My favourite New Yorker cartoon is of two large, plump cats, either side of a mouse-hole. One is saying to the other, “If we were lawyers, this would be chargeable time.” It says it all. My partners have had to put up with my constant refrain, when we discuss billing strategies, that we should not be in the business of selling time, but instead should be persuading our clients to pay for value. The problem is that time cost as a measurement seems so simple, clients may not like it but are used to it, and everyone else does it, so why should we change. Well, things are changing. Front page of the FT on Monday was the report Lawyers in UK reform hourly charges. This began,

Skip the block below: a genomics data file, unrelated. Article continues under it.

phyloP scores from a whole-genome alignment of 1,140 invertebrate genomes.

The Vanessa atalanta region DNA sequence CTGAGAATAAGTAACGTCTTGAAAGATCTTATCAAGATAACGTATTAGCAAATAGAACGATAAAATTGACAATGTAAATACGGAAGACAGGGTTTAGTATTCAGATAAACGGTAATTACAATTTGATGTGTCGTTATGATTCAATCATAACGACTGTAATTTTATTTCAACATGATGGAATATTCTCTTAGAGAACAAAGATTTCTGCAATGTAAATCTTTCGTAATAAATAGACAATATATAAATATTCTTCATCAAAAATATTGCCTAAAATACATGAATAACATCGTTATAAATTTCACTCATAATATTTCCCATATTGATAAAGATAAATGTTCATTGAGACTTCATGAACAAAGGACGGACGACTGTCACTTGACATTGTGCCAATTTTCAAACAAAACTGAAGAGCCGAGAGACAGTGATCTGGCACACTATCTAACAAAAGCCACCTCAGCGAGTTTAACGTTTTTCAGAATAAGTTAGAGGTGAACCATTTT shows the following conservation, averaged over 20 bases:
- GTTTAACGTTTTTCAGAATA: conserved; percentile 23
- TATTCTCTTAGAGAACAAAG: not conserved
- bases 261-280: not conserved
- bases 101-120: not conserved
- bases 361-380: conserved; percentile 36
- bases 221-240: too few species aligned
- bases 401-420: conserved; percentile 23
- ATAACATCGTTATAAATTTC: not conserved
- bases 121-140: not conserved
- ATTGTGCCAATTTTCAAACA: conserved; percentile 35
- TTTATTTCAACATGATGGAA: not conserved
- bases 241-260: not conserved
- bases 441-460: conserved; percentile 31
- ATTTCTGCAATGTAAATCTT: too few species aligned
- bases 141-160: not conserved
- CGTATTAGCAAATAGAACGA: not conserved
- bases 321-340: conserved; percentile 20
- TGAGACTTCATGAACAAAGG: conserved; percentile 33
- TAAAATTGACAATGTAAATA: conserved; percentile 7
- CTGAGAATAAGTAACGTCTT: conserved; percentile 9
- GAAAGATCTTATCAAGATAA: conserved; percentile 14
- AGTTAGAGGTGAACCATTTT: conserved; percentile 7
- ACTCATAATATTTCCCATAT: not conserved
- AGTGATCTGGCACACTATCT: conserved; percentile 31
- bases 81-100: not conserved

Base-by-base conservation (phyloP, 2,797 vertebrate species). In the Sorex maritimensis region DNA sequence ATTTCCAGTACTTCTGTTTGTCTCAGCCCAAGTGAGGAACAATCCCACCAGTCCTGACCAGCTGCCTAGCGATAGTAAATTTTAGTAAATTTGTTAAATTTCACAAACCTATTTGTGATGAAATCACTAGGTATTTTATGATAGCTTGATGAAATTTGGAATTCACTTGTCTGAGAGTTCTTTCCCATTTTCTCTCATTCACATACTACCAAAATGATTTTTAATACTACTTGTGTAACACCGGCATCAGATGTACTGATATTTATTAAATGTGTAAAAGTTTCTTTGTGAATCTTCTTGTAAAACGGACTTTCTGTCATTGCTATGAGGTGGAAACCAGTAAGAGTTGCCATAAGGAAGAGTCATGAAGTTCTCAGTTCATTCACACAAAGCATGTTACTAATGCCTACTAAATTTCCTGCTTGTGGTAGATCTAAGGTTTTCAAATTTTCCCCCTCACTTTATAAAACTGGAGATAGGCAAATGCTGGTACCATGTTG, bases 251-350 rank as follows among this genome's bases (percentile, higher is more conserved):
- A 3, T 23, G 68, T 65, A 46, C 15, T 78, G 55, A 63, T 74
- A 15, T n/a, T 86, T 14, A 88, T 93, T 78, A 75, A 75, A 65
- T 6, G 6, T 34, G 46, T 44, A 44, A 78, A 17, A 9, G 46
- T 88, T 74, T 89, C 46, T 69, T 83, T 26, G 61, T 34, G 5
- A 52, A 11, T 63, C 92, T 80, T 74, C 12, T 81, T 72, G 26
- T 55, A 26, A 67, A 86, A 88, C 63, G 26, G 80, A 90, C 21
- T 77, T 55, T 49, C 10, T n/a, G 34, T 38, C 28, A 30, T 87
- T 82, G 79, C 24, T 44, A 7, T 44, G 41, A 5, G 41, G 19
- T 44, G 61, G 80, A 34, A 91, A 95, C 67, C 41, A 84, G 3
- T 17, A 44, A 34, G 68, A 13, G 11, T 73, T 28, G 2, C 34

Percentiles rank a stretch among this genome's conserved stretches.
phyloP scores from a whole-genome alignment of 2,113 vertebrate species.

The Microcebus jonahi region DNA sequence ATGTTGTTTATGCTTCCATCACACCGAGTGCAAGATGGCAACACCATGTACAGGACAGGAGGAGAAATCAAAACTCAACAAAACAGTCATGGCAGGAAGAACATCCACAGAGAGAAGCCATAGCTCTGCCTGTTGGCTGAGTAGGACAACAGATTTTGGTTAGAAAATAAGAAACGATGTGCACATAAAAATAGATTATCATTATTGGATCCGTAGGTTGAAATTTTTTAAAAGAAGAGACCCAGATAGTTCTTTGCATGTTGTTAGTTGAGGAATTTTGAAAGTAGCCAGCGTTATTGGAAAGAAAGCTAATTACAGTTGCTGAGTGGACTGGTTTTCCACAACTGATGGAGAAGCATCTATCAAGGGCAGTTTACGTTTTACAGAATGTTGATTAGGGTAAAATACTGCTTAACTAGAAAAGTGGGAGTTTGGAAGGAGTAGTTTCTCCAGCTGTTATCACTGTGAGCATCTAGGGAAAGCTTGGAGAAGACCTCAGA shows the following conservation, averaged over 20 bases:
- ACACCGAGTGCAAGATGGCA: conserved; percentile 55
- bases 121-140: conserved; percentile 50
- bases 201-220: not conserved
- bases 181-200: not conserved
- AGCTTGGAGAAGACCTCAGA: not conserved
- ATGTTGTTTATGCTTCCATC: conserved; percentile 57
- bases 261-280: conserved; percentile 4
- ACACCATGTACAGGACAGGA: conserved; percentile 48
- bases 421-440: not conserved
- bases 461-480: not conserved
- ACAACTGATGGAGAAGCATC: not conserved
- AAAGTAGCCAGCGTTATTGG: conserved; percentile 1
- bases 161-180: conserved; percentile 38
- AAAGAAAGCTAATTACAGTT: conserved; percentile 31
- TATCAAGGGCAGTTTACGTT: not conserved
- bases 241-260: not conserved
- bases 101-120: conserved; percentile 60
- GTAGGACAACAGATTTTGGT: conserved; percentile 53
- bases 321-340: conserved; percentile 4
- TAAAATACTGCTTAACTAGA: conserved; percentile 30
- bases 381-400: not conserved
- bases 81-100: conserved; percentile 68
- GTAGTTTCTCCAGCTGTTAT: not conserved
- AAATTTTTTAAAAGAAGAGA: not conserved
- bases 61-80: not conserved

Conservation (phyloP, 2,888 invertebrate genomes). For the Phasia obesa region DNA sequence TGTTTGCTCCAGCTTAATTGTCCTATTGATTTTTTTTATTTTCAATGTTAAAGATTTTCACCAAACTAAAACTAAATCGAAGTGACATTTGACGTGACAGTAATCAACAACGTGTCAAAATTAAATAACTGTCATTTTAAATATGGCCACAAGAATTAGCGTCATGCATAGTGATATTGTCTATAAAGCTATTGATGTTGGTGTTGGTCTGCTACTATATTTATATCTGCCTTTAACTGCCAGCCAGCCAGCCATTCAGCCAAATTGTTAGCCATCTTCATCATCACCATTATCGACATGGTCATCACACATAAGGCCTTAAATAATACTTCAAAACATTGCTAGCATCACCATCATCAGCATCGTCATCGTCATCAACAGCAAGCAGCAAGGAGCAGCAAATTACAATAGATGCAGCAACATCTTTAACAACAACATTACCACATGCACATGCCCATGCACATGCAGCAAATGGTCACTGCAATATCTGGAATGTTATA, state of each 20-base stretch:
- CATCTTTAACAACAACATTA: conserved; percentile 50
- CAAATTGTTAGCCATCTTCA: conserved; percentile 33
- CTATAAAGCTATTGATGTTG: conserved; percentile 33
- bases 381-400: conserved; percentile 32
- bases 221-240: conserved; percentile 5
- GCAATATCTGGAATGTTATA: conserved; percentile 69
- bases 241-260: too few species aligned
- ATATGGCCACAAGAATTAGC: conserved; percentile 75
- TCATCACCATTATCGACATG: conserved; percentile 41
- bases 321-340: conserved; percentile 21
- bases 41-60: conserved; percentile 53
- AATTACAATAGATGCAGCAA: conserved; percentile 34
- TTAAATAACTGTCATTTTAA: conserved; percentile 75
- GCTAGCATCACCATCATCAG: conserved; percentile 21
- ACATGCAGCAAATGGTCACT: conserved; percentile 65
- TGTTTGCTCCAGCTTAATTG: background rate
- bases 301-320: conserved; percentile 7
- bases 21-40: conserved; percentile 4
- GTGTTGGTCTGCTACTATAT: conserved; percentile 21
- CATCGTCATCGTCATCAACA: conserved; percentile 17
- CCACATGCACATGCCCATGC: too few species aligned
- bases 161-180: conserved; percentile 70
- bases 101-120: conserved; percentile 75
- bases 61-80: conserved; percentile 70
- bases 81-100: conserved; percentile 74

Leading London-based law firms are reforming their system of hourly charges as they come under fire from clients who feel they are paying too much at a time of soaring legal industry profits.
Leading firms told the Financial Times that they were offering alternatives to hourly rates and making more use of cost-cutting business practices, such as putting services offshore. The shift highlights growing external pressures on the legal profession to change, after a period of dramatic earnings growth achieved through expanding internationally and exploiting the corporate takeover boom.
British firms have for the most part been slower than their US counterparts to examine alternatives to hourly billing. In the US, firms have for several years been under significant pressure to reform.
All I will add is about time to. It is not enough to argue that because it is easy, it must be the right way to do it. And if this is happening in the City, how long before it reaches the rest of us?